Both traditional 'top-down' MSY-based fisheries management, and the newer co-management approaches do not adequately address the issue of stock fluctuations and fishers' responses to these. Usually, management aims to smooth out these fluctuations, which may be achievable for some fisheries. However, where fluctuations are driven more by environmental variations than by the impact of fishing effort, existing management may not be appropriate for achieving income or food security for subsistence and small-scale artisanal fishers reliant on these stocks.


Most previous research on fluctuating stocks has been targeted at understanding the mechanisms causing fluctuations (eg, environmental factors and fish recruitment processes). There has been a lack of studies of the responses of fishers to stock fluctuations, and how management may support their livelihoods.





The project used a three-tiered approach in order to identify appropriate management regimes for fluctuating fisheries. The first component was an analysis of fish catch and stock biomass time series from 51 fish stocks, in order to determine patterns and extent of variability, with a view to characterising the different types of fluctuating stocks.


The second component was a detailed livelihoods study of three fishing communities in each of Malawi and Indonesia. Household surveys, supplemented by focus-group interviews were used to determine the relationship between assets and livelihood outcomes, and fishers' responses to fluctuating pelagic fisheries.



The third component was the development of bioeconomic models, parameterised with data from the livelihoods analysis, in order to assess the effects of different management strategies on fluctuating resources.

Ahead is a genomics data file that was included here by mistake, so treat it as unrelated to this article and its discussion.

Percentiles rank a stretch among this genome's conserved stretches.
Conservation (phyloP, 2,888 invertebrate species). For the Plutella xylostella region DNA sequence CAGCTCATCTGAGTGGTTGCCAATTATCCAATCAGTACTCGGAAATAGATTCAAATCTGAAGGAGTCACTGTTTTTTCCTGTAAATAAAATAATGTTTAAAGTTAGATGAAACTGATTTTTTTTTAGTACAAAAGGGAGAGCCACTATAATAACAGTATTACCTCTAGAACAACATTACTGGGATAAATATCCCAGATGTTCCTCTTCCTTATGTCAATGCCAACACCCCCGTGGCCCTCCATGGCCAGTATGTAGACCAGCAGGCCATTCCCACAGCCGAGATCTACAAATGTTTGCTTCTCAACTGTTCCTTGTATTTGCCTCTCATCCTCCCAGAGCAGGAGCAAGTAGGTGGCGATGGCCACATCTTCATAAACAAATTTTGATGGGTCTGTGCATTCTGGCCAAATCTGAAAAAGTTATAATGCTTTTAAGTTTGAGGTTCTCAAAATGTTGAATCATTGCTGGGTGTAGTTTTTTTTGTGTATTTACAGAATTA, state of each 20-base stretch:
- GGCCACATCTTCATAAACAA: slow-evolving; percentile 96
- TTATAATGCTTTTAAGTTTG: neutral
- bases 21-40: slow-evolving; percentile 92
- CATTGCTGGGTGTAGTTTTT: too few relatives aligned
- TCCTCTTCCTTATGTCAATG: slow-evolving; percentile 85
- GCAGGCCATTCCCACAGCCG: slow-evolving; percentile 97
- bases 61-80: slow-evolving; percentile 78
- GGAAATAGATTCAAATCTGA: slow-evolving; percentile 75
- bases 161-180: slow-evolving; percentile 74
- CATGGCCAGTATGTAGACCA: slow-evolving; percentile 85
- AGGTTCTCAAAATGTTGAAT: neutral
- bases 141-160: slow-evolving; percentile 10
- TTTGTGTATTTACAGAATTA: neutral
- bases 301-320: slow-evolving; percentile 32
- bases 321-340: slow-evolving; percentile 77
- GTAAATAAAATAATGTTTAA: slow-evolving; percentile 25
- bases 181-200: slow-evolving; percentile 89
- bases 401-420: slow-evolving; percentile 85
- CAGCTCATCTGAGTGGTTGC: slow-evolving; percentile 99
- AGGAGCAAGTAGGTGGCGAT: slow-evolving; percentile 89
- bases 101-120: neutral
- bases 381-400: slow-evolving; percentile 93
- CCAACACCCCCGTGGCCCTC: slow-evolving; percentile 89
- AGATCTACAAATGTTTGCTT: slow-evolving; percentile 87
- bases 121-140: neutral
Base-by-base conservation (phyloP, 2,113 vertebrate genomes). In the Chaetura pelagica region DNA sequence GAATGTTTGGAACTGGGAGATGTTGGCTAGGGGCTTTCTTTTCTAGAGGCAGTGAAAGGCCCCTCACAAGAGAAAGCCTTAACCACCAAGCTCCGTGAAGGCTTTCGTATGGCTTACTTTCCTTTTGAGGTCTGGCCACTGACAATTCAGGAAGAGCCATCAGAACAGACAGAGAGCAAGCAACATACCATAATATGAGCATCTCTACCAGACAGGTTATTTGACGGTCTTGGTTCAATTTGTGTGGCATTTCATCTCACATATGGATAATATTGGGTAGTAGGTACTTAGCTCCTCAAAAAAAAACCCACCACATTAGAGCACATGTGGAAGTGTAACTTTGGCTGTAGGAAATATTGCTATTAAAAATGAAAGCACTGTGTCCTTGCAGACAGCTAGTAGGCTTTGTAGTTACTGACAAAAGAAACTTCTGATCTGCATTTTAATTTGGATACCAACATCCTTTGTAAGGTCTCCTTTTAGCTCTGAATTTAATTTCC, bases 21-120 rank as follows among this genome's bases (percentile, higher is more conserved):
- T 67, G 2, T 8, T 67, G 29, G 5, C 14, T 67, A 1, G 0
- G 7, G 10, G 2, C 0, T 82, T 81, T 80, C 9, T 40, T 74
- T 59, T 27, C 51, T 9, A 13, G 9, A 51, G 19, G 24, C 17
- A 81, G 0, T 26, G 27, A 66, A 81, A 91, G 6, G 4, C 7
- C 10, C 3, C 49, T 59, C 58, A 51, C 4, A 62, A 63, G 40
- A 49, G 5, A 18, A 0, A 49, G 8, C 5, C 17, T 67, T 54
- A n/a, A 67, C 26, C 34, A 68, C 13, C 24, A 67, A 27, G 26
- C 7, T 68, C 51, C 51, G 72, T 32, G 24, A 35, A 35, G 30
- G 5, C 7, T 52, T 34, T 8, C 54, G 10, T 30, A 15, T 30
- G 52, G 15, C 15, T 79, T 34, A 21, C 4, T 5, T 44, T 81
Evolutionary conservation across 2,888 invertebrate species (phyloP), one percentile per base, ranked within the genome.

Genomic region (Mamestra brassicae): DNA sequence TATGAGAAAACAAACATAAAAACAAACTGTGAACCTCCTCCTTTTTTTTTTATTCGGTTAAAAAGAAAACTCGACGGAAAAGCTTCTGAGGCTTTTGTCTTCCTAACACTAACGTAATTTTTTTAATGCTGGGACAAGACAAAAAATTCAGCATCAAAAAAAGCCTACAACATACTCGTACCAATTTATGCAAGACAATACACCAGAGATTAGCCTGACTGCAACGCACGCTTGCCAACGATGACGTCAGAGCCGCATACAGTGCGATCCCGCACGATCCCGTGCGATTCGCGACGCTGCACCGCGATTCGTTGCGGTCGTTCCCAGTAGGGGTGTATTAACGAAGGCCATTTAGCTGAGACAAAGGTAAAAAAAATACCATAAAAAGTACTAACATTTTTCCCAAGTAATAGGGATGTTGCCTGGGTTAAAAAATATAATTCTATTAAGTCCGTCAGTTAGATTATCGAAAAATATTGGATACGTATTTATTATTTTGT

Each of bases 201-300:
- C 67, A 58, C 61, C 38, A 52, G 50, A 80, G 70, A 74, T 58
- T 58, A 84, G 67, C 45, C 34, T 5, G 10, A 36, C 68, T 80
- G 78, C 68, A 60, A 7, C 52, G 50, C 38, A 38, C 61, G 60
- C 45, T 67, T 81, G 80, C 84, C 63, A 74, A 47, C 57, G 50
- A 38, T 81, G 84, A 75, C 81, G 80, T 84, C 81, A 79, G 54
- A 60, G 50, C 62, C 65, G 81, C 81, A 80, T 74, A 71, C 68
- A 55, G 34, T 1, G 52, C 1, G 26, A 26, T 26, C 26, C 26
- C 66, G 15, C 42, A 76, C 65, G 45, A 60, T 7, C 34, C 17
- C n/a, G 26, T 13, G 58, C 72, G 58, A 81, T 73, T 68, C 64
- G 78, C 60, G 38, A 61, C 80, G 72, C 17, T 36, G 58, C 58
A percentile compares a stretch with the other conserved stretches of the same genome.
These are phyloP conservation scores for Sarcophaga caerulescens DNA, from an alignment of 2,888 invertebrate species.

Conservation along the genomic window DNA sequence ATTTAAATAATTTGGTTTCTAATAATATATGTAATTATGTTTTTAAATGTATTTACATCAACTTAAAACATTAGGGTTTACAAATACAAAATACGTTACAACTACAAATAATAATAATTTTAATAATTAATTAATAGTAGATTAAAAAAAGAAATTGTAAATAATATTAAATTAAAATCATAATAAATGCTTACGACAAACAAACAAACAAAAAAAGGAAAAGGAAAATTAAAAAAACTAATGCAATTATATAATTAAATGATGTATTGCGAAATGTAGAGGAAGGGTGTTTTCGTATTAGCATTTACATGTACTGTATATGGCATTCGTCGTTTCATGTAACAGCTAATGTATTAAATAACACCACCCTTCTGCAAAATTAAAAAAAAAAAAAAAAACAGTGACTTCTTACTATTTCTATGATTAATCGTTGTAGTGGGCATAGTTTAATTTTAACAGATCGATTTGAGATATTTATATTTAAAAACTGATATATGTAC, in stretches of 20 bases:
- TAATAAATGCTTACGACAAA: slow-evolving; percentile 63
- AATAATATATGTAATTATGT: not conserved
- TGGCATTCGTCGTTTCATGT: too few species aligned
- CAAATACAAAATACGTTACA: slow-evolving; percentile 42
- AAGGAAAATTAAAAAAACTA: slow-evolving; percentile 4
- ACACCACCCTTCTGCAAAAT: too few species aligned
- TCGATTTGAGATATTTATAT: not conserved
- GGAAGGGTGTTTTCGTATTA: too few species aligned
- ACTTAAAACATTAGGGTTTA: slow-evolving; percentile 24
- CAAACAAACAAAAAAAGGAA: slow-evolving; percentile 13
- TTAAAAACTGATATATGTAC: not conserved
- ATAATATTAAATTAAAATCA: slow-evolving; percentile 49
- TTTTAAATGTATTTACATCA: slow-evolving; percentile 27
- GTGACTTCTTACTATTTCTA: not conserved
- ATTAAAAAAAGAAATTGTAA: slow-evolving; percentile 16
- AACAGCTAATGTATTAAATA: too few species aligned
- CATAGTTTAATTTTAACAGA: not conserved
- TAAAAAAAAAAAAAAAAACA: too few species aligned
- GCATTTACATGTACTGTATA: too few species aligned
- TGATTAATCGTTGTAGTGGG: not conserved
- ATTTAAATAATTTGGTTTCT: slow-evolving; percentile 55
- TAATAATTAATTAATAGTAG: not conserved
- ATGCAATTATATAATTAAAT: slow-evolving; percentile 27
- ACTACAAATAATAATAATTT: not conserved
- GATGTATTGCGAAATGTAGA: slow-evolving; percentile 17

The project demonstrated that conventional MSY-based fisheries management is unlikely to obtain optimum sustainable yield from fluctuating fisheries.


From the analysis of time series data, it was found that the fisheries being studied fluctuated extensively, and cannot be treated as equilibrial. Patterns of fluctuations are not closely related to biological features, refuting the belief that small, fast-growing fish support more variable fisheries. A simple typology of fisheries was therefore considered inappropriate.



The livelihoods studies showed that the small-scale fishers dependent on fluctuating resources in Malawi and Indonesia exhibit a mixture of adaptive strategies, including mobility and diversification.



The bioeconomic analysis indicated that precautionary management of highly variable stocks may not be appropriate, as this did not decrease the likelihood of stock collapse, but did decrease long-term yields, which would clearly have a large impact on fishing communities.



Together, the findings suggest that community-based management should support fishers' existing adaptive strategies, rather than be based on idealised community or territory-based management.



In addition to the research outputs above, the project also successfully developed and tested a 'livelihoods research methodology' (see Annex 3 of FTR in Publications). It built both capacity of the project partners, and wider awareness of the utility of using a livelihoods approach for fisheries policy-making.